Interestingly, levels of mTORC1 target P-S6 are elevated in MEC upon Rictor loss relative to controls. This could reflect shift of mTOR kinase to complex 1 in the absence of a stable mTORC2 complex. It will be of great interest to track mTOR kinase association with the two complexes over the course of mammary epithelial development to better understand its functions. Activation of the Akt signaling pathway upon mTOR inhibition via a negative feedback loop has been observed in many cell types, including breast cancer cell lines (Reviewed in [37]). In our study, rapamycin preferentially inhibited mTORC1 upon acute treatment (e.g. reduction in P-S6 without affecting P-Akt-S473 levels) and as prolonged treatment inhibited both complexes (e.g. reduction in both P-S6 and P-Akt-S473). These data are consistent with the observation that rapamycin is an effective inhibitor for activity of both complexes in many cell types [5], including MECs. The differences in response to rapamycin between normal MECs and breast cancer cell lines could be due to differences in insulin-like growth factor receptors (IGFRs), which are expressed at higher levels in cancer cells and mediate feedback to Akt upon mTOR inhibition (Reviewed in [3739]).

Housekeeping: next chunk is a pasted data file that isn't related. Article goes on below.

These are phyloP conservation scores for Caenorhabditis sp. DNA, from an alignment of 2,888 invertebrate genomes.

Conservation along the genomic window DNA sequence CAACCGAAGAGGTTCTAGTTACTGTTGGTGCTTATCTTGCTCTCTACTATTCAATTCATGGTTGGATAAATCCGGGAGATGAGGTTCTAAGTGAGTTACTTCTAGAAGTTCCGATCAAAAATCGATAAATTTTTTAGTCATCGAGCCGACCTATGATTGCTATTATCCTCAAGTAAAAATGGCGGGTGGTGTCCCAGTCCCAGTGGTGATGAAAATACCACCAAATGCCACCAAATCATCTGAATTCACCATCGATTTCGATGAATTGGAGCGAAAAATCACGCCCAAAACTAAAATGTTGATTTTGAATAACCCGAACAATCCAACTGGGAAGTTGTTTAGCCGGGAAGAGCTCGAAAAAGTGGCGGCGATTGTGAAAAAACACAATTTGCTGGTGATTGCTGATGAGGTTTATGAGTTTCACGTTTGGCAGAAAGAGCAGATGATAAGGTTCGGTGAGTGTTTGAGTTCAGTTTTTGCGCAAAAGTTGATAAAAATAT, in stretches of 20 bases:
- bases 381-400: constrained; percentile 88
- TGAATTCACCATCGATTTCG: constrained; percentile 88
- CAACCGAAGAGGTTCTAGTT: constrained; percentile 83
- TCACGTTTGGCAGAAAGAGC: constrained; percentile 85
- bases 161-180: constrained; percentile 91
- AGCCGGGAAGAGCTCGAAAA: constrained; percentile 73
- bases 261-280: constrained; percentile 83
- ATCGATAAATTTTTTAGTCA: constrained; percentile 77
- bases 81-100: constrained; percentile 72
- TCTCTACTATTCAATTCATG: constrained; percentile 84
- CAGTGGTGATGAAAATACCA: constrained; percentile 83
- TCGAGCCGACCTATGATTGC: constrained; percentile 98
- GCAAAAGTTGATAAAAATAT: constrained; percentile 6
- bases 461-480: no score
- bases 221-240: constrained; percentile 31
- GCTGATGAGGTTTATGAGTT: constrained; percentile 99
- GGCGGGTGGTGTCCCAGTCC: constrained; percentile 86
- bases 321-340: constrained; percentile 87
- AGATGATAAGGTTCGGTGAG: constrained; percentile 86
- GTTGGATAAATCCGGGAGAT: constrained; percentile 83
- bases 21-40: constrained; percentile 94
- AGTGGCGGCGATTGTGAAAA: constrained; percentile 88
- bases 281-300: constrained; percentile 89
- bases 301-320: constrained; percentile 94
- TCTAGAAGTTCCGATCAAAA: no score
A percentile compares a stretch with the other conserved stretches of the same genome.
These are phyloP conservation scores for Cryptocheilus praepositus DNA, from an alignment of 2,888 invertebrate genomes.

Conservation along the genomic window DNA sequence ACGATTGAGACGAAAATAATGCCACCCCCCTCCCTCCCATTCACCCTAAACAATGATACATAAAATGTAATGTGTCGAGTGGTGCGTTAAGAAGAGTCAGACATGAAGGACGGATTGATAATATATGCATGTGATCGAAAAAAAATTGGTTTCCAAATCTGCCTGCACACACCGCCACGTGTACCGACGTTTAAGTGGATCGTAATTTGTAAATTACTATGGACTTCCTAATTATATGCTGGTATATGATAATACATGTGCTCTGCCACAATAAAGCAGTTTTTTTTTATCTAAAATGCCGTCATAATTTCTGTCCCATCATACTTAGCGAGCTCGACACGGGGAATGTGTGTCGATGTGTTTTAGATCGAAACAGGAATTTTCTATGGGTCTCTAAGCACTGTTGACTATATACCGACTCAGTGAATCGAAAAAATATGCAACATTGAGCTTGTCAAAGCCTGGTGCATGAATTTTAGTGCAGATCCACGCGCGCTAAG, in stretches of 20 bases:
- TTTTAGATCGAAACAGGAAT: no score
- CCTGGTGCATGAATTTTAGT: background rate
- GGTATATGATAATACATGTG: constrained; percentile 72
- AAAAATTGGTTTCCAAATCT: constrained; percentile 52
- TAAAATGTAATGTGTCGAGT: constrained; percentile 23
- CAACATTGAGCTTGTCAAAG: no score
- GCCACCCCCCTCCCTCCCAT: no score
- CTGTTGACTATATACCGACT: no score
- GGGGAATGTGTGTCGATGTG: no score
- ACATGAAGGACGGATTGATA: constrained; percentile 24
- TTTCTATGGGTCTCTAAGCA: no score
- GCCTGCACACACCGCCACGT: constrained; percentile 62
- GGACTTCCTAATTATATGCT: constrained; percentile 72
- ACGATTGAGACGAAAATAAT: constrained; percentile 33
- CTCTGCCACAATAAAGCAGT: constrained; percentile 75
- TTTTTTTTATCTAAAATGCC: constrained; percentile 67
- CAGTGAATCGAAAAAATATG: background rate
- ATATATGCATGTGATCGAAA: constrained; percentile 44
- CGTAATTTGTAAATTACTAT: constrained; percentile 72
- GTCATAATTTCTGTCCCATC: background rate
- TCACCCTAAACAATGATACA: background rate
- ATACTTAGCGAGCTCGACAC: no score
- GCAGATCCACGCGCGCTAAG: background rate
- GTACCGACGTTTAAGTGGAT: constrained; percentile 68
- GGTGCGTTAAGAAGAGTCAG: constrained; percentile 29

Given the known roles of mTORC1 in cell growth, metabolism, and protein and lipid synthesis [3], it was surprising that Raptor loss produced only a transient delay in ductal lengthening. It is possible that other signaling pathways may compensate for loss of mTORC1 function in Raptor-deficient mammary epithelium, such as RSK-mediated activation of S6 [40]; [41]. However, we observed similar decreases in cellular proliferation in the absence of Raptor and Rictor expression at 6 weeks that recovered by 10 weeks, suggesting that MEC proliferation may rely on both mTORC1 and mTORC2. Decreased MEC proliferation upon genetic mTORC1 ablation is consistent with other reports of rapamycin-mediated cell growth inhibition in lactating mouse mammary explants, in lactating mice, and in milk-producing HC11 cells. Based on these previous studies, it will be important to determine the effects of Raptor and Rictor ablation on growth, differentiation, and milk production in alveolar mammary epithelium during pregnancy and lactation in vivo.